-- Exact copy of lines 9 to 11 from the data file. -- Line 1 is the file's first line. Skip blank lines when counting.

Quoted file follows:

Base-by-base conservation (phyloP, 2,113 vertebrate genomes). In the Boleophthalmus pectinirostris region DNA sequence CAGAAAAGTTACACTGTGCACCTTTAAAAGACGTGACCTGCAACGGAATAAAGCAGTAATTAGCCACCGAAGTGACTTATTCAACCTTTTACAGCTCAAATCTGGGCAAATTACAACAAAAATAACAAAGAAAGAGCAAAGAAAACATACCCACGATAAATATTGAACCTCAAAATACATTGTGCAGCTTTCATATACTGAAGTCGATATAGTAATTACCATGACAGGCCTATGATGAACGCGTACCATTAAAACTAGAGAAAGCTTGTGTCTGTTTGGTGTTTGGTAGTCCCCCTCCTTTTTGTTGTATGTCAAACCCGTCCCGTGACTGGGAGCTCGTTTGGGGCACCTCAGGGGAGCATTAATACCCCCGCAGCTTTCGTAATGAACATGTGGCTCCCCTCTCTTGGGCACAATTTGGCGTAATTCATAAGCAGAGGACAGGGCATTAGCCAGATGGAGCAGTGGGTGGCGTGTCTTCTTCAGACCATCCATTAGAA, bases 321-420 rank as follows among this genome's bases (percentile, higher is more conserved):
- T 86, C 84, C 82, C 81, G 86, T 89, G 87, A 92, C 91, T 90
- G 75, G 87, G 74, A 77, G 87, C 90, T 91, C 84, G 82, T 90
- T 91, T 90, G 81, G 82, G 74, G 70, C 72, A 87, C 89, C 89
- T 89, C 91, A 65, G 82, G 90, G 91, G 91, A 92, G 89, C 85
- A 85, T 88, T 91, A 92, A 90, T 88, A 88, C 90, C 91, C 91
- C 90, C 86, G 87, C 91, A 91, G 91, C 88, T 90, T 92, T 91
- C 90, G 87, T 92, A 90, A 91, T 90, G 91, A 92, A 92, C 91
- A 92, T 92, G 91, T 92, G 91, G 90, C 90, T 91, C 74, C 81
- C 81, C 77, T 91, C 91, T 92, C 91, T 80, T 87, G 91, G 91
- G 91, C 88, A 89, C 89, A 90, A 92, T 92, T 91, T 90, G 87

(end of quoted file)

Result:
- A 92, T 92, G 91, T 92, G 91, G 90, C 90, T 91, C 74, C 81
- C 81, C 77, T 91, C 91, T 92, C 91, T 80, T 87, G 91, G 91
- G 91, C 88, A 89, C 89, A 90, A 92, T 92, T 91, T 90, G 87